• difficulty standing up, walking, and holding objects by yourself while also struggling with mental functions like remembering instructions and concentrating on tasks.

You'll have to show that the above functional restrictions have been present for at least three months after your SCI diagnosis in order to meet or equal Listing 11.08. Make sure that your doctors know about any difficulties you're having with focus or movement, and that your medical records include neurological exams and imaging studies.

If your medical records don't contain the evidence required to meet Listing 11.08, you could still qualify for automatic disability under a related listing for disorders of the spine resulting in the compromise of a nerve root (Listing 1.15). Nerve roots are "compromised" when a physical object (such as a vertebra) is pressing on the nerve, making it harder to send messages to other parts of the body.

To meet or equal the requirements of Listing 1.15, you need to show:

  • symptoms of pain, tingling, or muscle fatigue in the part of the body affected by the nerve
  • tests or examinations (such as a nerve conduction study) showing weakness, irritation, or decreased reflexes,
  • objective imaging (MRI, X-ray, CT scan) showing the nerve compromise, and
  • evidence that you can't use both of your hands independently (for example, you need to use your hands to operate an assistive device like a walker).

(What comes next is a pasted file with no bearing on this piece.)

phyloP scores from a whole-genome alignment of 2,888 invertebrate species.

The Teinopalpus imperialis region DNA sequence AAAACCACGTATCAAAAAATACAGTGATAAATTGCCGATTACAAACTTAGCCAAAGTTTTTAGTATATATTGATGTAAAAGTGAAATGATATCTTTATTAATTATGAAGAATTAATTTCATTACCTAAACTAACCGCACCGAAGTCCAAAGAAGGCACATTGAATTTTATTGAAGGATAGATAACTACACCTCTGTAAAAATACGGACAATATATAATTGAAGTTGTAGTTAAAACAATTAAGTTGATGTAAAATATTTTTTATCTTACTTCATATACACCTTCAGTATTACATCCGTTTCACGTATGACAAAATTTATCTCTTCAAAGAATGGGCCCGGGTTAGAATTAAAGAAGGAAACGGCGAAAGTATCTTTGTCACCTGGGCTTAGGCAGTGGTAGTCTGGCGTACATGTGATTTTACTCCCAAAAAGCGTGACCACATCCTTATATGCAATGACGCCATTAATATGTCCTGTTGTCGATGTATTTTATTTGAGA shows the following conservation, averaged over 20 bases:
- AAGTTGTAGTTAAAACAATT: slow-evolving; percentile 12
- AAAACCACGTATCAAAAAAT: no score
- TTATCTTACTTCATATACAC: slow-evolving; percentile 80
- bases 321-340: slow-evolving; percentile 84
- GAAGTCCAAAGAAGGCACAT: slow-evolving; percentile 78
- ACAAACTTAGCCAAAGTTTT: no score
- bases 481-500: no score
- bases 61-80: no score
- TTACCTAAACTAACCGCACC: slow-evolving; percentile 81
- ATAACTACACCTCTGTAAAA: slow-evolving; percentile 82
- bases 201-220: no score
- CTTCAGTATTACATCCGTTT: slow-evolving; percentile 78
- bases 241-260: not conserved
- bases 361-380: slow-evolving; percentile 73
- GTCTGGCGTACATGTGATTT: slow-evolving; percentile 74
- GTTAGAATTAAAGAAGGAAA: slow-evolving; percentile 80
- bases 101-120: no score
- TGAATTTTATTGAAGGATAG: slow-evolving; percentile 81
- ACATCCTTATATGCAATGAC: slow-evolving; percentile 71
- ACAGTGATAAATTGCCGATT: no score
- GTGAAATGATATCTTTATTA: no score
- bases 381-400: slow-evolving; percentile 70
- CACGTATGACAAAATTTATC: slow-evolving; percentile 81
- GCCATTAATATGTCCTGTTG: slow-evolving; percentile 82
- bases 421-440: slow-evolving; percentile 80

Getting Disability Based on Reduced Functional Capacity

Few disability applicants ("claimants") have the medical evidence required to meet or equal a listing. Most claimants are awarded benefits because they show that no jobs exist that they can perform with their current residual functional capacity (RFC).

Your RFC is a set of limitations that reflect the most you're able to do, physically and mentally, in a work environment. For claimants with moderate spinal cord injuries, a typical RFC will include restrictions on the following:

  • how long you can sit, stand, and walk for
  • how much weight you can lift and carry
  • whether you should avoid bending, kneeling, crouching, or crawling
  • whether you can reach above, in front, or underneath to pick things up
  • how frequently you can use your hands to move objects, and
  • whether you can perform complex or simple tasks.

The SSA will first use your RFC to decide whether you can do any of the jobs you've performed in the past. If you can't do your past work, the agency will then decide whether you can do any other jobs despite your limitations. If no jobs exist that you can perform with your RFC, the SSA will find that you're disabled and you'll receive benefits.

The more limiting your restrictions are, the more likely no jobs will exist that you'll be able to do. Social Security is required to consider every illness, condition, or impairment you have when deciding your RFC. For example, moderate depression and anxiety can affect your ability to complete tasks, get along with others, and deal with normal work stresses. If your record shows evidence of mental limitations, Social Security will take them into account when deciding if you can work.

How to Apply for Disability for SCI

The SSA provides several easy ways to file for disability benefits:

Consider contacting an experienced disability advocate to help you file your disability application. An attorney or representative can help you gather medical evidence, communicate with the Social Security Administration on your behalf, and represent you at a disability hearing.

Updated November 15, 2022